Scientists have identified a potentially game-changing protein known as augmentor-alpha that regulates body weight, which might be crucial in designing novel treatments for metabolic disorders.
Performed by researchers at Yale University, the new rodent study illuminated the essential role of augmentor-alpha in controlling body weight, a protein that is also understood to be instrumental in cancer. Augmentor-alpha binds to and activates the anaplastic lymphoma kinase receptor (ALK), a molecule that, if mutated, can cause a range of cancers, such as paediatric neuroblastoma, B-cell lymphomas, and certain lung cancers. Now, Yale experts believe the protein could be the key to treating metabolic disorders.
The study findings have been published in the Proceedings of the National Academy of Sciences.
How does augmentor-alpha work?
To understand augmentor-alpha in more detail, the researchers first intended to establish where the protein is located, finding that in mice, augmentor-alpha was most significantly expressed in the hypothalamus brain region. They discovered that it was expressed within cells called agouti-related peptide (AgRP) neurons, which promote feelings of hunger.
Tamas Horvath, the Jean and David W. Wallace Professor of Comparative Medicine and an author of the study, commented: “AgRP neurons are so important for feeling hunger that without them, you would not eat. You would die. So, when it became clear that augmentor-alpha was dominantly expressed in these neurons, it immediately suggested that augmentor-alpha was involved in metabolism.”
Moreover, the team uncovered further evidence of an association between metabolism and augmentor-alpha when they demonstrated that fasting increases augmentor-alpha expression in these neurons.
Joseph Schlessinger, the William H. Prusoff Professor of Pharmacology, co-director of the Yale Cancer Biology Institute, and senior author of the study, said: “Fasting appeared to be a signal to make more of this protein.”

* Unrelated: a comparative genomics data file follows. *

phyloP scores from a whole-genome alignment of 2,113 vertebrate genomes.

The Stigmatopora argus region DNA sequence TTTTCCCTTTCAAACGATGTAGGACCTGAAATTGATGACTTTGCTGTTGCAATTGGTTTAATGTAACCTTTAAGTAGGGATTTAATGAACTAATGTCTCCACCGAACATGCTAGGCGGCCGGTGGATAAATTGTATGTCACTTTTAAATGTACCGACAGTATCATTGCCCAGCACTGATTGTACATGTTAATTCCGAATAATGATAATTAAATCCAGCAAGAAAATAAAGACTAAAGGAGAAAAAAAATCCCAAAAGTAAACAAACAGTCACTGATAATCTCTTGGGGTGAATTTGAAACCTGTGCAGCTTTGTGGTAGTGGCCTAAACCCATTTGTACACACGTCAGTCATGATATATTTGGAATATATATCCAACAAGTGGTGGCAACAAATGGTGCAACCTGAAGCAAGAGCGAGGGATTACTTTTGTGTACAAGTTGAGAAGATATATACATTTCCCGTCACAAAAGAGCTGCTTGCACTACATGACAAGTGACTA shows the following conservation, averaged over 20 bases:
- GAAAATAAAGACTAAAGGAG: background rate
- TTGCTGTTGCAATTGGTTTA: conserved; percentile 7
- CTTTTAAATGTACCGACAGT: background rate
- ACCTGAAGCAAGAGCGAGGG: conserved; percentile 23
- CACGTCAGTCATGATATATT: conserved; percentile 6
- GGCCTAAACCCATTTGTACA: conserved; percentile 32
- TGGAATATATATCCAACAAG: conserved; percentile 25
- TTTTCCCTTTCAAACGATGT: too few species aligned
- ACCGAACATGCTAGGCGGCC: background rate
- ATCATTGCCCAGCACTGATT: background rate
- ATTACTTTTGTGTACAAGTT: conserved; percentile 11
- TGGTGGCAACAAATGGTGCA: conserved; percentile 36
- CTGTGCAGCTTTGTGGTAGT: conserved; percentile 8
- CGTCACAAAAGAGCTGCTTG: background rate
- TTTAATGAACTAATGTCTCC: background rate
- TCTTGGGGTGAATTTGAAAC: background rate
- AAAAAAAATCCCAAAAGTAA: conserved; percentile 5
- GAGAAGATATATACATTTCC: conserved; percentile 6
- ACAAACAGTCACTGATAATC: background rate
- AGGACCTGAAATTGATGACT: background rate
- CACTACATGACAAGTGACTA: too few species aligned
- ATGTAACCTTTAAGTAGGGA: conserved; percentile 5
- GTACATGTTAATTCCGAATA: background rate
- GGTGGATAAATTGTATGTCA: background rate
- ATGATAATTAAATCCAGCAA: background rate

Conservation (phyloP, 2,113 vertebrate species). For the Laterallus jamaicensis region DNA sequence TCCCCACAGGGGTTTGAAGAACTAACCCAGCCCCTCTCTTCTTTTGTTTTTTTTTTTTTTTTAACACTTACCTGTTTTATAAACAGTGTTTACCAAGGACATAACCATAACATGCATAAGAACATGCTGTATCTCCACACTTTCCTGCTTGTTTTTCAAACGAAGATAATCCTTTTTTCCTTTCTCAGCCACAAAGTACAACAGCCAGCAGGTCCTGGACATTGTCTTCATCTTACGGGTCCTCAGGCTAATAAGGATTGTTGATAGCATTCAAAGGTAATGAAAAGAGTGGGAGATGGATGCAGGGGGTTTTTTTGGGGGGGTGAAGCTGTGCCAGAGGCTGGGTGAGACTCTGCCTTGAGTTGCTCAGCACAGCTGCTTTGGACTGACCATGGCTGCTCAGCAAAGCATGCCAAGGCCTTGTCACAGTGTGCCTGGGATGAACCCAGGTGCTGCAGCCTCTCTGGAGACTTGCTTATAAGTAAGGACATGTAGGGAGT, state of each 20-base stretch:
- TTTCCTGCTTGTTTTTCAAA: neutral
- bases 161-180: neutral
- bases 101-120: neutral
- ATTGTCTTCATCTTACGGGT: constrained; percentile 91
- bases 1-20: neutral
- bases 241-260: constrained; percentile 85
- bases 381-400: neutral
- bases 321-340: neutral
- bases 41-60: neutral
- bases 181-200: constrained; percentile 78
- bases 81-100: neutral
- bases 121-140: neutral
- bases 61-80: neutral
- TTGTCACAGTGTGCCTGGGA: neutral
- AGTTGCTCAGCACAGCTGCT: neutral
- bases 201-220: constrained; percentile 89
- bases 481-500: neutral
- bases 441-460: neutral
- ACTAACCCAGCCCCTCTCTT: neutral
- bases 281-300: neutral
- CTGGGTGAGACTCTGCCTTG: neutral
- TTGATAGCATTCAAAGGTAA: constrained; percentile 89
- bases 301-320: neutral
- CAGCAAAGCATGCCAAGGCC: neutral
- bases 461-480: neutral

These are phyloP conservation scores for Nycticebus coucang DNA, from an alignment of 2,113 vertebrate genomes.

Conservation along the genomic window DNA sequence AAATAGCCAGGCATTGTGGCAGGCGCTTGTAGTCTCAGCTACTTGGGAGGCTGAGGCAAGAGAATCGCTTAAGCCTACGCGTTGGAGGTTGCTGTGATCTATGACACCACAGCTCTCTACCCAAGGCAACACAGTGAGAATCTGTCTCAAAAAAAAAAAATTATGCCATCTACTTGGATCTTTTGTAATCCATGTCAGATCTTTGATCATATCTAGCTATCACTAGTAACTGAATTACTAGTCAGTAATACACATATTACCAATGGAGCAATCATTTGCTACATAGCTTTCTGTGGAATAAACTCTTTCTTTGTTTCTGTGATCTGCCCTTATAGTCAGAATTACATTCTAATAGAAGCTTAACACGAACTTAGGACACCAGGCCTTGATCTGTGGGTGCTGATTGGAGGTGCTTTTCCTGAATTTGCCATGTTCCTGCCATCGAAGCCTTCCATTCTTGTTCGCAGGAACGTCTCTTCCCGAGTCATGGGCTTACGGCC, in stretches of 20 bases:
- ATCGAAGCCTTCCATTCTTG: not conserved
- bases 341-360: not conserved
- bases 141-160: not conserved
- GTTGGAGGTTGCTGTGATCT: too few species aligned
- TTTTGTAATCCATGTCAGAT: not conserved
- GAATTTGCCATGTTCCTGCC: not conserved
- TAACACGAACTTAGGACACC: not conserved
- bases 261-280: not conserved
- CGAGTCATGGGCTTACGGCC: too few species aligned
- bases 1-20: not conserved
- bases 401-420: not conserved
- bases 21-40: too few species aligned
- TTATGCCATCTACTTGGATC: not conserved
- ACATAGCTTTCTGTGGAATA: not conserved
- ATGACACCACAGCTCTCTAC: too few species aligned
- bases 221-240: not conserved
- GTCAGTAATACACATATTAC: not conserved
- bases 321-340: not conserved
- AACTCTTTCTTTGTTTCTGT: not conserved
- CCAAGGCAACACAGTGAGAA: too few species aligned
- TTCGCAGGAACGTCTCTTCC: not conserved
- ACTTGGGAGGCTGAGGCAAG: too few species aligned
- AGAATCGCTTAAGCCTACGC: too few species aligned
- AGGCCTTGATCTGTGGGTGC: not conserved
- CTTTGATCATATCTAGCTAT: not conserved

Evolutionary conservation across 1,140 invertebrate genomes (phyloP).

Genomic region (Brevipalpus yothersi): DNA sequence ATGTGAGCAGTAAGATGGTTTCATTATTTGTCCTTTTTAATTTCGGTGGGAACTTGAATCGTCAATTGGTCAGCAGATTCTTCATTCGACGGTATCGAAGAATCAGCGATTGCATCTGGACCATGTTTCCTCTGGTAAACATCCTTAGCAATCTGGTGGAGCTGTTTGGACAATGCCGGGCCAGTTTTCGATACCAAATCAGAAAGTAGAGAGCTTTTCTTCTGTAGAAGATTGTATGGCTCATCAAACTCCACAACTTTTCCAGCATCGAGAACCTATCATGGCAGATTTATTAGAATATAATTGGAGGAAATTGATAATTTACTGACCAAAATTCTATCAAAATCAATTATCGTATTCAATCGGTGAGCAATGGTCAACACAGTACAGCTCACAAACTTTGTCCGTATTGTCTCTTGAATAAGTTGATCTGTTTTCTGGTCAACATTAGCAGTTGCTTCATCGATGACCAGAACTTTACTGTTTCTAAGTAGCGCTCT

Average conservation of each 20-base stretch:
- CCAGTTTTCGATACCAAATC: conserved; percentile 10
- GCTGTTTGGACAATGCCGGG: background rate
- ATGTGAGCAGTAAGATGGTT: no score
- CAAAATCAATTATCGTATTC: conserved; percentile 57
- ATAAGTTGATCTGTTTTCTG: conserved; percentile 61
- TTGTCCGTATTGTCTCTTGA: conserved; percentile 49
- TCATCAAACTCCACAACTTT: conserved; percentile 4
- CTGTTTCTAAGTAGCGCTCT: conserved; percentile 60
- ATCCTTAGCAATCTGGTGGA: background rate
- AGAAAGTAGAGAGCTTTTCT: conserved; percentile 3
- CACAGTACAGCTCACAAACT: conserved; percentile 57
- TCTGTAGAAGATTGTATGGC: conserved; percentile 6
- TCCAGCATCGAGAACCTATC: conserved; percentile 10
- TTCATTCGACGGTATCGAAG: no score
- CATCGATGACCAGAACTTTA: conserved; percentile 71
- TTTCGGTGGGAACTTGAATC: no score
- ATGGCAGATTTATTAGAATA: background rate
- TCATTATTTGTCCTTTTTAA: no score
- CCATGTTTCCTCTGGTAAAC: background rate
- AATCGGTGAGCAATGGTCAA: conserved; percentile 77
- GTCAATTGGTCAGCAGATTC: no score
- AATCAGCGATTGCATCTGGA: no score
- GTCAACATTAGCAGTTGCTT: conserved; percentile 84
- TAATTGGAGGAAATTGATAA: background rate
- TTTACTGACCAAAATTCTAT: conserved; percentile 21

Subsequently, the researchers analysed mice that lacked augmentor-alpha, observing that compared to typical mice, those without the protein were thinner regardless of if they ate a standard or high-fat diet. They were also more physically active than ordinary mice but did not eat significantly more food, which most likely caused their thinness.
When mice lack food, they will typically conserve energy and reduce their physical activity; however, during fasting, the mice without augmentor-alpha remained very active, suggesting that the protein is a vital signal for energy conservation.
Schlessinger said: “From what we observed in this study, we think one of augmentor-alpha’s roles in the body is to slow down metabolism when there is a lack of food. It is like it is saying, ‘You do not have food, do not expend so much energy.'”
Developing treatments for metabolic disorders
The team hypothesised that due to its association with metabolism, inhibiting or enhancing augmentor-alpha could help treat an array of metabolic disorders. There are various drugs that inhibit augmentor-alpha, such as cancer medications that target ALK, that could be repurposed to combat metabolic disorders where excess weight can increase disease.
The team believes that increasing the protein’s effects might provide a treatment option for people experiencing harmful weight loss, such as those with anorexia, cachexia, or persistent loss of appetite due to the side effects of a drug or injury.
The team has recently identified the structure of ALK and how it interacts with augmentor-alpha, comparing the protein with insulin that is produced in the pancreas but has effects throughout the body. In contrast, augmentor-alpha is produced in AgRP neurons in the hypothalamus and influences other nearby neurons.
“It acts very locally within the hypothalamus,” said Schlessinger.
The hypothalamus controls a variety of vital functions, such as reproduction, temperature regulation, and stress response. Furthermore, the role of augmentor-alpha within the hypothalamus means it could be involved in some of these processes too.
Schlessinger concluded: “I think we are just scratching the surface of augmentor-alpha’s role.”